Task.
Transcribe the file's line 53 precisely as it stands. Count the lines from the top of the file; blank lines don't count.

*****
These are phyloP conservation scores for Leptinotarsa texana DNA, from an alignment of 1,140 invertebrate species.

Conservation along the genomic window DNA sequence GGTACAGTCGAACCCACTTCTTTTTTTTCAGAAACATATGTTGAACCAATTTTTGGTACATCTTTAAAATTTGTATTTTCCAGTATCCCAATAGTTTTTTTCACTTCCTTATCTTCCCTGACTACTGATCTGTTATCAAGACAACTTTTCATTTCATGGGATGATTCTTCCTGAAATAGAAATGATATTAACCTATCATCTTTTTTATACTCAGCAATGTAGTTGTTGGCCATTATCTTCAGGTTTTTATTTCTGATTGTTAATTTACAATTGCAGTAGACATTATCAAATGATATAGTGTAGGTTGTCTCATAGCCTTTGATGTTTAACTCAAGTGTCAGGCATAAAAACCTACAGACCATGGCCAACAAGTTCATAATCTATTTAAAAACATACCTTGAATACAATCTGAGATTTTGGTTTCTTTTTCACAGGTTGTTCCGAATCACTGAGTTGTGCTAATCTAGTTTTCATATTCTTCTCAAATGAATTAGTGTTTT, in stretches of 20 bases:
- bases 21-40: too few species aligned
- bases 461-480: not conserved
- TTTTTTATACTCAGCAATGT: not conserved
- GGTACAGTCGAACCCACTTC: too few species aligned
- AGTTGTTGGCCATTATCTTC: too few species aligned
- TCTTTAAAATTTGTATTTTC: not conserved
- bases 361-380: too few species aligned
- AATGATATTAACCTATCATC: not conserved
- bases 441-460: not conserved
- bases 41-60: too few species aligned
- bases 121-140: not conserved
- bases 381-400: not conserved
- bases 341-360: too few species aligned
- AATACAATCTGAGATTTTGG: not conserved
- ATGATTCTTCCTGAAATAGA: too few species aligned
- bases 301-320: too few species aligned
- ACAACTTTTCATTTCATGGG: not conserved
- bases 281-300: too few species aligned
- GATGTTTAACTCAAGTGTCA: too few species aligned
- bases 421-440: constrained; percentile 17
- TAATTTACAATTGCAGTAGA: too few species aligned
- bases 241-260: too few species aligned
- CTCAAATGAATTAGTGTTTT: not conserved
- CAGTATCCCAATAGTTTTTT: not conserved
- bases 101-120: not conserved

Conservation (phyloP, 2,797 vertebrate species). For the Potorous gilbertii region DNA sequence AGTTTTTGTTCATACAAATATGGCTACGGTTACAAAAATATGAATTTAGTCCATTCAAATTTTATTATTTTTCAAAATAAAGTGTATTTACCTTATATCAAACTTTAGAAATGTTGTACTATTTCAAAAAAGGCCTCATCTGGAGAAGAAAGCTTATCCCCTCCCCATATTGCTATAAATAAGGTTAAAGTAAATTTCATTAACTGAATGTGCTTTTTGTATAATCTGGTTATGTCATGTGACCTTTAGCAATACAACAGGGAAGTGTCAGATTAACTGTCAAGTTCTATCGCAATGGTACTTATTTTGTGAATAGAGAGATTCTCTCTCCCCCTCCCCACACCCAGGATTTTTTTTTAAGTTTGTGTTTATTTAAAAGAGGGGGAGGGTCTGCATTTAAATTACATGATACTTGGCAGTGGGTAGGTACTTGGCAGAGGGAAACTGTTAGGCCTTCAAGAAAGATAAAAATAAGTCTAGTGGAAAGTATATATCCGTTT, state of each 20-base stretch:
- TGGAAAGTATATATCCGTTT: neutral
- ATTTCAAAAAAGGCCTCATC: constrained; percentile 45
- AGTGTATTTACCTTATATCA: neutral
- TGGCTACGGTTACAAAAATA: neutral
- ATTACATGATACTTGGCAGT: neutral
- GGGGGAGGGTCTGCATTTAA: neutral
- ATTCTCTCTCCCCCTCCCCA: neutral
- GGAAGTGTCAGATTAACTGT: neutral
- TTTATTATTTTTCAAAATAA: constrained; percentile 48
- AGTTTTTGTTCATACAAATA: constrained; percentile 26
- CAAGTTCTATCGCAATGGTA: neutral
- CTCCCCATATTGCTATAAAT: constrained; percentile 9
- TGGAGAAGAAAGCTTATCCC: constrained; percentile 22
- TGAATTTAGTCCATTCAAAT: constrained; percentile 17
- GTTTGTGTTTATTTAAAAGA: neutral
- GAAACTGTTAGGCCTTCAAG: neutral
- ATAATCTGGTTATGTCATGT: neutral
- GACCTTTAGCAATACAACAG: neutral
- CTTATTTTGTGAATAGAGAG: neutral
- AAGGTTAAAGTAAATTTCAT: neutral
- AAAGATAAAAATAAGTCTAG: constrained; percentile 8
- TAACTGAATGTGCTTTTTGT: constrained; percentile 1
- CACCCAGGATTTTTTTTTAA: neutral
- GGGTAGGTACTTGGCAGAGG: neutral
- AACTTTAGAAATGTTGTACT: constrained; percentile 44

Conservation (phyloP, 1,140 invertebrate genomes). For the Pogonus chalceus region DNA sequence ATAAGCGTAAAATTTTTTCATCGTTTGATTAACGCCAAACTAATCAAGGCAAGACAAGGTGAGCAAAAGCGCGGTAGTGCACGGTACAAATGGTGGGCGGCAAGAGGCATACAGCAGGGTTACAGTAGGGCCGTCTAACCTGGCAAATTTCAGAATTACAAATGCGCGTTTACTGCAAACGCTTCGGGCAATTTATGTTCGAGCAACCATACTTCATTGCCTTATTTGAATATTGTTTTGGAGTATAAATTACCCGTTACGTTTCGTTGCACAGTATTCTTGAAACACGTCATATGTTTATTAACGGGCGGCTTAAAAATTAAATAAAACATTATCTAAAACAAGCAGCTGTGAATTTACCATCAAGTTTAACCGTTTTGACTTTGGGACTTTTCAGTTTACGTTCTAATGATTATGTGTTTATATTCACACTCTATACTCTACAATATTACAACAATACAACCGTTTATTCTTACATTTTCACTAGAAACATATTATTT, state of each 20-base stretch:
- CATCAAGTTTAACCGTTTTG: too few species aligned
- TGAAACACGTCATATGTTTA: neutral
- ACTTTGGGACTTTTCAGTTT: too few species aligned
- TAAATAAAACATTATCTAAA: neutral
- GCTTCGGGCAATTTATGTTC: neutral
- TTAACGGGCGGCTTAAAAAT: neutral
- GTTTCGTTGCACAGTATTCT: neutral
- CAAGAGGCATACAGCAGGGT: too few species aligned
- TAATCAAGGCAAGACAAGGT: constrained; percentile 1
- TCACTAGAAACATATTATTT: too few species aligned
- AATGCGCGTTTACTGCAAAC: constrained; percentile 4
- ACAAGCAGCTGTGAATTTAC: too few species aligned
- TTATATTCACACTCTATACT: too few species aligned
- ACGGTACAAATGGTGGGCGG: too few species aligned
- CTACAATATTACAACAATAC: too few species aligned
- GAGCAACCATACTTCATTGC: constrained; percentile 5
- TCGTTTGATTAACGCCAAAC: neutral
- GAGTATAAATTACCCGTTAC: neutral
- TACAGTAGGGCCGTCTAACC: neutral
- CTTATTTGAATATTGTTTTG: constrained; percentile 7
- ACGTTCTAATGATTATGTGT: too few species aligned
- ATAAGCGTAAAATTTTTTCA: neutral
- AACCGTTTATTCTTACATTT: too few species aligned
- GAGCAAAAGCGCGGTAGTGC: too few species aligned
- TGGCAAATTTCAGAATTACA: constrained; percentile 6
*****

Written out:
- AACTTTAGAAATGTTGTACT: constrained; percentile 44